It is part of Salisbury’s history that took 75 years to come to light – how hundreds of men, women, girls, boys and engineers built the iconic Spitfire in secret, in our historic cathedral city.
During World War II more than 2,000 Spitfires were built in secrecy in Salisbury after Southampton's production facilities were destroyed as part of Hitler’s plans to achieve air superiority.
What the Nazi’s failed to uncover though, was that manufacturing was being moved to secret factories in rural cities, small towns, and villages.
Salisbury became one of the most important producers, reaching over 10% of the total numbers of Spitfires ever built.
Secret factories were dispersed around the city centre, hidden in garages, bus depots and even sheds in Castle Street, New Street, Devizes Road and Castle Road. There were also assembly units at High Post and Chattis Hill.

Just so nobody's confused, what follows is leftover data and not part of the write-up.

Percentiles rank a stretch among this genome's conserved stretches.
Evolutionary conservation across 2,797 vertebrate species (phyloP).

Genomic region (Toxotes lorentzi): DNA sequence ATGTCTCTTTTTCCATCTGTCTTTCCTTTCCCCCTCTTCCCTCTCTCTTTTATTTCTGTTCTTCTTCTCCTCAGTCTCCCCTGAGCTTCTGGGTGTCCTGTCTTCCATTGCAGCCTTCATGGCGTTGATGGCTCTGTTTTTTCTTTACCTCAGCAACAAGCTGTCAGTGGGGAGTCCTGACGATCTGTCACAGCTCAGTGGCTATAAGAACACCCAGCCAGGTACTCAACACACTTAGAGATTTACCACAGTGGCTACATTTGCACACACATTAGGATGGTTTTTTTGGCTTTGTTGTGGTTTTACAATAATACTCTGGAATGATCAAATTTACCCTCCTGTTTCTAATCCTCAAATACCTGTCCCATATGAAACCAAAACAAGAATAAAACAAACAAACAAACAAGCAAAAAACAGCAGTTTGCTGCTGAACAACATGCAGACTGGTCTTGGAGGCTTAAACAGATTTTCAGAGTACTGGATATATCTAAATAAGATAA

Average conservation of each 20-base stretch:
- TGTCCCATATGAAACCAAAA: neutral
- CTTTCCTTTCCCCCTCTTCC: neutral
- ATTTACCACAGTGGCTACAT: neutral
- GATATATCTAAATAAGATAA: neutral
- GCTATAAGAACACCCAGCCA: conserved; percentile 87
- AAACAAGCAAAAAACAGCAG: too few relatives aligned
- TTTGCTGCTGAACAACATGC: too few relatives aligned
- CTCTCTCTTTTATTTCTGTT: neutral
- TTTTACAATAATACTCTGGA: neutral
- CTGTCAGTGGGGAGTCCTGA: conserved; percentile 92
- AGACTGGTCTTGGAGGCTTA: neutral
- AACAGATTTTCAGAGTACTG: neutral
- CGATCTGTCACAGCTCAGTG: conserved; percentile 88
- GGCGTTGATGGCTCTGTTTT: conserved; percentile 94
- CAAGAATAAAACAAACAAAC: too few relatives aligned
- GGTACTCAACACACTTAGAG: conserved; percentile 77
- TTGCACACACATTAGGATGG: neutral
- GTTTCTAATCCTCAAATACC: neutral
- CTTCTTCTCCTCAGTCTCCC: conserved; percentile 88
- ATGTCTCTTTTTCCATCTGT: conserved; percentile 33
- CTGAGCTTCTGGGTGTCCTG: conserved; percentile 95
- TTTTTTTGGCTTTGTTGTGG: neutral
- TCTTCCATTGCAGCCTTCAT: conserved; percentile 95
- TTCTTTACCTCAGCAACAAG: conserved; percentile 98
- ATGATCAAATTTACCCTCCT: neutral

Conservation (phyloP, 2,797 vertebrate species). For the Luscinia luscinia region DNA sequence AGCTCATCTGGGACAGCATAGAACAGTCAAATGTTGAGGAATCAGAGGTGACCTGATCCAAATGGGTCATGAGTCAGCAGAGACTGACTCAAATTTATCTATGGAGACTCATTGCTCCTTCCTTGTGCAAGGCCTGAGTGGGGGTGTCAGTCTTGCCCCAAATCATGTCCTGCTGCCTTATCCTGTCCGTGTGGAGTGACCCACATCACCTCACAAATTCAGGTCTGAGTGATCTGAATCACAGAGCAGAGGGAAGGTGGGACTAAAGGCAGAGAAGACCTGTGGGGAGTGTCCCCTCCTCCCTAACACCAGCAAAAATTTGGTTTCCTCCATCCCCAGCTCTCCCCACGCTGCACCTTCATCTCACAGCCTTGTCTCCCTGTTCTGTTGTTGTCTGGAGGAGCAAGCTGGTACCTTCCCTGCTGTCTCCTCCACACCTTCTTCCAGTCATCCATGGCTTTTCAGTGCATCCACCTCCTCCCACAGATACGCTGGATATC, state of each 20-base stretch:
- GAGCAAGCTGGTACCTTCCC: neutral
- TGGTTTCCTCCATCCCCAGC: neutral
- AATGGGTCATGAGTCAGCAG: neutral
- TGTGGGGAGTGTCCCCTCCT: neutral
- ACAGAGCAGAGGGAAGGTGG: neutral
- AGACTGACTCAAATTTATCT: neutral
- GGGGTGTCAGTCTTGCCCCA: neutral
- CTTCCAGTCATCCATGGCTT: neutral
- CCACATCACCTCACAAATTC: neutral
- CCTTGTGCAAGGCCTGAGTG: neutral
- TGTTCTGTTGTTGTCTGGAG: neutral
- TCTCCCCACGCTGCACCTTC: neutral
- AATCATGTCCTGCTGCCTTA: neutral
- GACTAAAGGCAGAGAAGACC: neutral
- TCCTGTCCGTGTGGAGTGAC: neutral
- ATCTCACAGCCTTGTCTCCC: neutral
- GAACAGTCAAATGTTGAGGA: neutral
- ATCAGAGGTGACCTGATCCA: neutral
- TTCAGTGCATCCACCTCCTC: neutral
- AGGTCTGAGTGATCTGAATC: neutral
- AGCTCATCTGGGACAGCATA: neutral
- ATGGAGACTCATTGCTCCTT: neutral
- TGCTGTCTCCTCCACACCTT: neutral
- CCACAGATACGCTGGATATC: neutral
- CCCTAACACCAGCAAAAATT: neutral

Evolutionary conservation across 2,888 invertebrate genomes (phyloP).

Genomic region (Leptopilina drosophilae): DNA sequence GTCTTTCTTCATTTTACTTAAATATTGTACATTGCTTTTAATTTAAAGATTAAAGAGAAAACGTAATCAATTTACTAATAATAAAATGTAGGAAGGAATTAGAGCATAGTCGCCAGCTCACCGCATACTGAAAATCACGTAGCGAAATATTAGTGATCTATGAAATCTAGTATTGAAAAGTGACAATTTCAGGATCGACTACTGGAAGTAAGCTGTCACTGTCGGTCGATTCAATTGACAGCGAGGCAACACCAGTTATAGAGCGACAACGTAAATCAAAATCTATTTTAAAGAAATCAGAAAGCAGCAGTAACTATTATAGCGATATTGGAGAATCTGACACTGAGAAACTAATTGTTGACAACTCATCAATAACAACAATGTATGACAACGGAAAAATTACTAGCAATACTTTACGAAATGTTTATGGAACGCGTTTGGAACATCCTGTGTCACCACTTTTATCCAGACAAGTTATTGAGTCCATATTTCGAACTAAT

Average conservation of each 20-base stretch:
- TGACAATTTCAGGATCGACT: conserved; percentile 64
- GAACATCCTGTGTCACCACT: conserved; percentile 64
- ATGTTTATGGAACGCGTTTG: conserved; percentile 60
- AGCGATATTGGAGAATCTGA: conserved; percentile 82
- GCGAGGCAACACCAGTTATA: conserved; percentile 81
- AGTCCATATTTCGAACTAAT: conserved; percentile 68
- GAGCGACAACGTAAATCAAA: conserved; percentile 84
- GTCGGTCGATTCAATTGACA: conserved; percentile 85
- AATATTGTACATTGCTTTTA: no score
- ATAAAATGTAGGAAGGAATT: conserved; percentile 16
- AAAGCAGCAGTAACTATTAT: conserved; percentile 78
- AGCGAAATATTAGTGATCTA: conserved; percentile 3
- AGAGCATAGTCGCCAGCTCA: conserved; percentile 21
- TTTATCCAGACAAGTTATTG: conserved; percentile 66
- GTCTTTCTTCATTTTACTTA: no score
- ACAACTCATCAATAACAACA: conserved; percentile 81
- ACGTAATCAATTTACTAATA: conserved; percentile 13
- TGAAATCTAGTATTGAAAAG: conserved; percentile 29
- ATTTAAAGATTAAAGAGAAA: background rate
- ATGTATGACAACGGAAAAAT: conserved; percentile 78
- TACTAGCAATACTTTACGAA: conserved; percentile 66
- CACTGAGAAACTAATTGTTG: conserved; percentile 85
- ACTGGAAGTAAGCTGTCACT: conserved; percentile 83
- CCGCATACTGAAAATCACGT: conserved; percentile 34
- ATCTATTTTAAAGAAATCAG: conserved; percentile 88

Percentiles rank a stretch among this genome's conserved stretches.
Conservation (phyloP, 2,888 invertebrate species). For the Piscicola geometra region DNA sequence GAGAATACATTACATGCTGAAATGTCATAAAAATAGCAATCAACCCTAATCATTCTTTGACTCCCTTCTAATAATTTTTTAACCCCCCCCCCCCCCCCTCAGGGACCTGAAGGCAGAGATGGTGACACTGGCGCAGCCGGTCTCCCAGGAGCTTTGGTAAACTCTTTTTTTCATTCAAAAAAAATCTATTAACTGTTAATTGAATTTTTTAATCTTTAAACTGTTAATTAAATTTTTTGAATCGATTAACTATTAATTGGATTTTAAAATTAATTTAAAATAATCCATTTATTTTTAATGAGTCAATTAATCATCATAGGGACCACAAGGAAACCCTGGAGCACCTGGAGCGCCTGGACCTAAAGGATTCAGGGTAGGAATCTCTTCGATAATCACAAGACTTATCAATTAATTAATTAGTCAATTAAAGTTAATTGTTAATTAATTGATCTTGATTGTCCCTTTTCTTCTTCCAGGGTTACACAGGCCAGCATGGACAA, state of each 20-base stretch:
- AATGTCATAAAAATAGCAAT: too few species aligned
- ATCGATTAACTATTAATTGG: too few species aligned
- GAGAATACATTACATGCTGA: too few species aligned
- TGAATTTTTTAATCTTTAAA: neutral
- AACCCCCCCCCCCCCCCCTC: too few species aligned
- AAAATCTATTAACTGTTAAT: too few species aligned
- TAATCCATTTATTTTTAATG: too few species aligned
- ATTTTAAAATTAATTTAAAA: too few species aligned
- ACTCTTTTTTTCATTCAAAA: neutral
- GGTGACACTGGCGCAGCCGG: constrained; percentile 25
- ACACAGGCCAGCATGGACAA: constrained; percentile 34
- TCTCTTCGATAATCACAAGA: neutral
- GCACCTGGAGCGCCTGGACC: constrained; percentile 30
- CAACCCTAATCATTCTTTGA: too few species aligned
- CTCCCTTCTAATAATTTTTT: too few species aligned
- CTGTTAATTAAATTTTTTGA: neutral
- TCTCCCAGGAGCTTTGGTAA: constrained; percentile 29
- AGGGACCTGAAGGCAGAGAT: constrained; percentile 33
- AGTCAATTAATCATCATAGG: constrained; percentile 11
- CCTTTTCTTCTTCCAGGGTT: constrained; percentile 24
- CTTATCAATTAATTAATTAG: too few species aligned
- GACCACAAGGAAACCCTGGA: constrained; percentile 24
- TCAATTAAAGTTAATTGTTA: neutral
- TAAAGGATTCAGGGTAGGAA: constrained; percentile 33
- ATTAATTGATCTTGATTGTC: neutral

The work of these men, women and children was such a huge achievement but it only became widely recognised after the release of the 2016 film The Secret Spitfires.
As a lasting tribute to the secret workforce, The Secret Spitfire Charity has since raised tens of thousands of pounds to build a full-sized replica Spitfire.
The Secret Spitfire Memorial was finished in 2020 and brought to Salisbury from North Norfolk. The installation was delayed due to the coronavirus pandemic, but in July 2021 it was finally unveiled at Salisbury Rugby Club, where one of the original factories was located.
As part of the commemorations to those who worked on the Spitfires, The Secret Spitfire Charity has installed a series of commemorative plaques at locations across the city.
The plaques will take pride of place on buildings that were requisitioned for Spitfire production.
The Salisbury Spitfire sites, and what was made at them, are:
If you want to know more, you can find information about the memorial, plaques and secret Spitfire history here.